Mosquitoes that plague campers at Fort Stevens State Park may have met their match: a father-son duo.

The park hired a Klamath Falls-based mosquito control company led by Edward Horvath, 44, following an increase of camper complaints last year. He and his son, Jacob, 16, will apply larvicide to smaller standing-water sources around the park’s 530 campsites through August.

Campers — especially in May and June — sometimes would end their trips early because of the number of mosquitoes in the park. Heavy rainfall this past winter resulted in a high volume of small standing-water sources, natural mosquito breeding grounds.

“Last year’s mosquito problem wasn’t fun for anybody,” Park Manager Justin Parker said. “We’re getting ahead of it this year so visitor and campers can enjoy the park without hearing the annoying mosquito buzz or swat the air to fend off the pests.”

Horvath will use a number of larvicides on the water sources to control the spread of mosquito larvae. Since large sources of water such as Coffenbury Lake contain natural mosquito predators — like fish — Horvath will focus on the smaller water sources. The larvicides are not harmful to pets, people or other animals besides mosquito larvae, Horvath said.

Fort Stevens hired Horvath for just under $3,000 this year after a late February survey indicated mosquitoes would be an issue at the park again this year. Horvath completed similar projects in other parks throughout the state. He has also spent time in Nigeria controlling mosquito populations at hospitals that contained standing-water sources.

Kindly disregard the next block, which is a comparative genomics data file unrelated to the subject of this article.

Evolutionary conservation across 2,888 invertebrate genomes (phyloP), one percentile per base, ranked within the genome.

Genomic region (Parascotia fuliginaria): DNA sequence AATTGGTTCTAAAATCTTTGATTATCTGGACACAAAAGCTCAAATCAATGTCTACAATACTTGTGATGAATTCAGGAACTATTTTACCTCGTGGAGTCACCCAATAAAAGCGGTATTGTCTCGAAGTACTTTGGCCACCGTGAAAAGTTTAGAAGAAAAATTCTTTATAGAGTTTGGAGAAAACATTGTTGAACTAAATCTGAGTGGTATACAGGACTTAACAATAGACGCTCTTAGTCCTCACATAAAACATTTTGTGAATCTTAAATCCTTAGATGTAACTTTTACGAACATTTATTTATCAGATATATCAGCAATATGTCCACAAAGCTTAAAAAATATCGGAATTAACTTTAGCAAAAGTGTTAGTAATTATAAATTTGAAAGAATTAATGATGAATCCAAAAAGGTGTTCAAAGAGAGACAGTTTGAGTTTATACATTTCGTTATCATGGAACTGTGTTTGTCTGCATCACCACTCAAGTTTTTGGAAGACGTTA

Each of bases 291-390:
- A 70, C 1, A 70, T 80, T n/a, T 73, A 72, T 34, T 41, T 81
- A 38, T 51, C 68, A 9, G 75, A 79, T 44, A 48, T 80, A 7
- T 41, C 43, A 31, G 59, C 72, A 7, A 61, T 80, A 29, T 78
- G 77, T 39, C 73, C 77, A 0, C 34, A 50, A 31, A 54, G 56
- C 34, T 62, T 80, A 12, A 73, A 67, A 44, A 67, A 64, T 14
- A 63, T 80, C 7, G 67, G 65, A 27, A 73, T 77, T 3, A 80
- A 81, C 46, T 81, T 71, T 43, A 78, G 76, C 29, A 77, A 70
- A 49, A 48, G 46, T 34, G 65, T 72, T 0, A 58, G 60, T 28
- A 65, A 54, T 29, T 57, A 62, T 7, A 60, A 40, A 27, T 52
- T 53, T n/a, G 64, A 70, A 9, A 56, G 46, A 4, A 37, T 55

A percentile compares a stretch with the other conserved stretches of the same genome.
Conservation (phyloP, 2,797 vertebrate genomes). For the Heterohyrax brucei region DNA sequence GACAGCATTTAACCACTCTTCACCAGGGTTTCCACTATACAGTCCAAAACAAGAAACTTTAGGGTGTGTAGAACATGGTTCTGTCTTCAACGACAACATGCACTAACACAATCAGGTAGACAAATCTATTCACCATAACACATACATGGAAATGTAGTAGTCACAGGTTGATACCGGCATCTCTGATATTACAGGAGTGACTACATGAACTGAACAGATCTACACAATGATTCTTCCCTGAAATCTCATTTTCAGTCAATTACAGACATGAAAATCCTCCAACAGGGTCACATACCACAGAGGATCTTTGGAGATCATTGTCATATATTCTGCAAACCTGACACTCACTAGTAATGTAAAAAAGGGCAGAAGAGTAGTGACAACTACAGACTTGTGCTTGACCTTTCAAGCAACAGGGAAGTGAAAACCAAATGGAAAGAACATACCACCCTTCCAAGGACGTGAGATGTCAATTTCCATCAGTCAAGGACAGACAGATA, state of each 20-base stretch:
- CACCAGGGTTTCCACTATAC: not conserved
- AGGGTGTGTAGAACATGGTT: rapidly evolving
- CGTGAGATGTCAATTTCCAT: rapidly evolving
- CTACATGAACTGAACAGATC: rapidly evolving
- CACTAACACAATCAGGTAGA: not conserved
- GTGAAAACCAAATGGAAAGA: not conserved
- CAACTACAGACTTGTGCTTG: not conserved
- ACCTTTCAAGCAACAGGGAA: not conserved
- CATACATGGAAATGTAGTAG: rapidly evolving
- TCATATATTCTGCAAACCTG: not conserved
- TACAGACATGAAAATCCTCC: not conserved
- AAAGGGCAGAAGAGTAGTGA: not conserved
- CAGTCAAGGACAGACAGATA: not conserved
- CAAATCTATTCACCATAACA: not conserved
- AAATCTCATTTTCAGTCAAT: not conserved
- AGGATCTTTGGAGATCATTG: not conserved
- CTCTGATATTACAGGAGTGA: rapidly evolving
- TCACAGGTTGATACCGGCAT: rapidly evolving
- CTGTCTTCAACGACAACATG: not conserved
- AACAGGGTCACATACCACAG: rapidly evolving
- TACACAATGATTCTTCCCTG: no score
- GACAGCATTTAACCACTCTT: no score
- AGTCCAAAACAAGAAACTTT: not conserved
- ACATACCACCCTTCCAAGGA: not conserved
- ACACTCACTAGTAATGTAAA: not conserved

“People would come to hospitals for treatment and leave with malaria,” he said.

Jacob Horvath, who is home-schooled, often assists his father on projects by inspecting ponds for larvae and carrying equipment.

Horvath had hoped to begin in March to limit the number of adult mosquitoes being hatched early, but the park needed to finish contracting, consult with a biologist and post signs and website information about the project, Parker said.

Adult mosquitoes are already active at the park. Horvath’s goal for this summer is to prevent more from growing. That would avoid having to apply fogging techniques, which typically are used to kill adult mosquitoes.

Dating back to Fort Stevens’ construction in the latter half of the 19th century, the U.S. Army Corps of Engineers and then the state parks department redirected water away from buildings and campgrounds. While the tactics allowed for settlements on the land, they did not foresee a future issue with pests.

In addition to controlling larvae spread, Horvath will make recommendations to the park by the end of the summer on how to best create channels for water sources to move. In the meantime, park staff will drain standing water sources where possible.

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